Falling Faster Than You Can Run

by Guest Blogger October 24, 2013

Review of Nathaniel Rateliff's Falling Faster Than You Can Run 
by Chris Hess
In some parts of this world, Nathaniel Rateliff is nearly a household name. In Denver, Colorado, performances by Mr. Rateliff and his band are the hot buzz on the street, events circled in deep red on calendars on the side of refrigerators. When a friend plays a Rateliff song for another friend, moments are stilled and ears listen. When Nathaniel Rateliff releases a new album almost by surprise, phones buzz and tweets chirp and conversations in the corners of coffee shops get a little louder. Because, when it comes to Nathaniel Rateliff, his loyal fan base is used to not knowing when things are going to happen...but we know they will...and we can nearly taste them.

The world woke up to Falling Faster Than You Can Run on September 17, three years after the release of Rateliff's full-length debut In Memory Of Loss. With In Memory Of Loss, the listening public was happy to finally have a Rateliff record—though legend has it that he had to be locked up in a studio by himself to get it done. And it felt that way. Beautiful, but isolated. Rateliff out on his own, because that's how it had to be.

No one seemed to know Falling was coming. There were whispers that it might be on the way, and then there it was. Definitely not isolated. Definitely not solo. Indie folk-rock songs of tension and release. Relationship and running. The five-part harmonies of Rateliff & company's live show. The haunting guitar work of Joseph Pope III. The knowing and wise restraint of a band that knows each other (Rateliff and Pope plus Julie Davis on bass, Patrick Meese on drums, James Hahn on keys). It's not a party album, but it goes fine with drink.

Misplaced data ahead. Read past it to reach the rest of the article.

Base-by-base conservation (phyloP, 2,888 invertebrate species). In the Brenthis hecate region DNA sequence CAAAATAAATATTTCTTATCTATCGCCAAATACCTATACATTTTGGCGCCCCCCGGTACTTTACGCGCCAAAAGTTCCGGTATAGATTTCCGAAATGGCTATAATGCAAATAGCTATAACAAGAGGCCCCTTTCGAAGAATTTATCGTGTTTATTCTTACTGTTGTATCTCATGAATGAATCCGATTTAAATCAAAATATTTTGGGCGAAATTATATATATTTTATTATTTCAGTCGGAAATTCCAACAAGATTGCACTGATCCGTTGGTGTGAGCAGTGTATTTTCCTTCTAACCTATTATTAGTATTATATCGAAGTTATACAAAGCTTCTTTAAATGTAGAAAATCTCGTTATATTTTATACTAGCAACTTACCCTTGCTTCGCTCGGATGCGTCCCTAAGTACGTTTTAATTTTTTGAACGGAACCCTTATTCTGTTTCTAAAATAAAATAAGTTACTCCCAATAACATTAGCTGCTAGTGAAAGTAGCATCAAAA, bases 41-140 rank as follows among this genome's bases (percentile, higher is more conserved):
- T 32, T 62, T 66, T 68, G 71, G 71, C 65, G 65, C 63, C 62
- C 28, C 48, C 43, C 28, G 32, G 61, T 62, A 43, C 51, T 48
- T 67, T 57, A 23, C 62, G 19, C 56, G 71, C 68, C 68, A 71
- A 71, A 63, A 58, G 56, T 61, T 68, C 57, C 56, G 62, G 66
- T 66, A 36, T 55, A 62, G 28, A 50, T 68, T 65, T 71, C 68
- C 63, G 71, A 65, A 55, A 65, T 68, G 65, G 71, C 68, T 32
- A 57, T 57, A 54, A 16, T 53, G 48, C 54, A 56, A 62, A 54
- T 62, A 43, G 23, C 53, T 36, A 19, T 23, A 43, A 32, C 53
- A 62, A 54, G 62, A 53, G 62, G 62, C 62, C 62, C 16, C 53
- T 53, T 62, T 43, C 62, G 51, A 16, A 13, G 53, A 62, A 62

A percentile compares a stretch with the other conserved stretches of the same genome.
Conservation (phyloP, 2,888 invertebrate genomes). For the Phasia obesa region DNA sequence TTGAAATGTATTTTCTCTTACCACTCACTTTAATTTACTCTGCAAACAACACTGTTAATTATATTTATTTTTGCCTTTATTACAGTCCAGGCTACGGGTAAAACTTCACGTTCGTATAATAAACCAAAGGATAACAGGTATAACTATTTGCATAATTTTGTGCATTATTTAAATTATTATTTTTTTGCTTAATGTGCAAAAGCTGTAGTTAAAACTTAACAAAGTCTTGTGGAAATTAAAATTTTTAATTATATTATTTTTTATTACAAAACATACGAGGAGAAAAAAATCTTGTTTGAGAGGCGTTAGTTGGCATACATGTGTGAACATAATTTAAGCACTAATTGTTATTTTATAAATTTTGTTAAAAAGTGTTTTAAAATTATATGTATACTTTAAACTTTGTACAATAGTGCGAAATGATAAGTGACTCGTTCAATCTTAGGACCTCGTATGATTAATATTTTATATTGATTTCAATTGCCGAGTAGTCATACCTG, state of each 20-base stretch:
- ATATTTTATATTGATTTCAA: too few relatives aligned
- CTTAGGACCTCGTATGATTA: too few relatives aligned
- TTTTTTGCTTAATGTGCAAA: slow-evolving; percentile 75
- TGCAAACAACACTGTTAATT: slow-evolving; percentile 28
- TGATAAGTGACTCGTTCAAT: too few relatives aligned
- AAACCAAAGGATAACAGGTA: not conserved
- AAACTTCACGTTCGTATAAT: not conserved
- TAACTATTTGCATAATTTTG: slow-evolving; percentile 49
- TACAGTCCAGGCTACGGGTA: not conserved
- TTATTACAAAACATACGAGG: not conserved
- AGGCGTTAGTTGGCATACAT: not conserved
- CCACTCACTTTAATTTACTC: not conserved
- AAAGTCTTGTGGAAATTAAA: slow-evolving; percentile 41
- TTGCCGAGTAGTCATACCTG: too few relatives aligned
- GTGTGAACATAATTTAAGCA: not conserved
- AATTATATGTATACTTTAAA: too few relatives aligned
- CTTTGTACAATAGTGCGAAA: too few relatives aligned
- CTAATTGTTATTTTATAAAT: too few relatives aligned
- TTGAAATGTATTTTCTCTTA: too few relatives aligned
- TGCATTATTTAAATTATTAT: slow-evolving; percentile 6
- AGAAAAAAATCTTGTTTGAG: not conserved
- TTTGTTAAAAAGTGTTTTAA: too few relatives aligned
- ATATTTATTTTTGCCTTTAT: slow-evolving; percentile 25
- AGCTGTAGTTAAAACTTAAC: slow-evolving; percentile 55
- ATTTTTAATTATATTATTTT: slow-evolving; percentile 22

It's a place we've been. At the bar or at the table. Staring through an empty glass you've made your way to the bottom of. Ready to fill it up and find the bottom again. Then—sometimes—a measure of resolve slides in. The decision to lace up your boots and put on your jacket. To walk out the door and keep walking.

The tone of this effort is the moment with the glass. The album is unpredictable in smart and welcome ways. Not stuck in its own rut, not digging new ditches that keep filling in with loose soil. Familiar with echoes of advice handed down some time ago in fields of labor or early morning winter kitchens. The first half is thick with the lingering pain of past skirmishes—internal and external.

"And if you're rollin in it long enough, your shit won't even smell."

"I got plenty bones been chipped from falling down."

Near the listen's midway point, "Laborman"—unexpected rock and roll with nice hook—breaks the stride of the album a touch, almost thankfully. "How To Win" lets the listener catch their breath. The album then takes a turn toward fierce companionship. "Nothing To Show For" is the emergency release valve of life's long walk. A bit of, "come on with me if you must, and we'll burn this down together" gives way to a new movement, gives entry to songs that beckon a companion, all the while sizing them up. Negotiation and desire.

Falling Faster Than You Can Run delivers on all the levels loyal Rateliff followers can hope. He sings songs made up of the familiarities we know and can't put words to. The sentences deep in our heart we can't always assemble. That could make this album THE album for Nathaniel Rateliff...if folk are willing to put down the glass and keep walking and let someone in on what they've found.

———

You can listen to or purchase Falling Faster Than You Can Run here.


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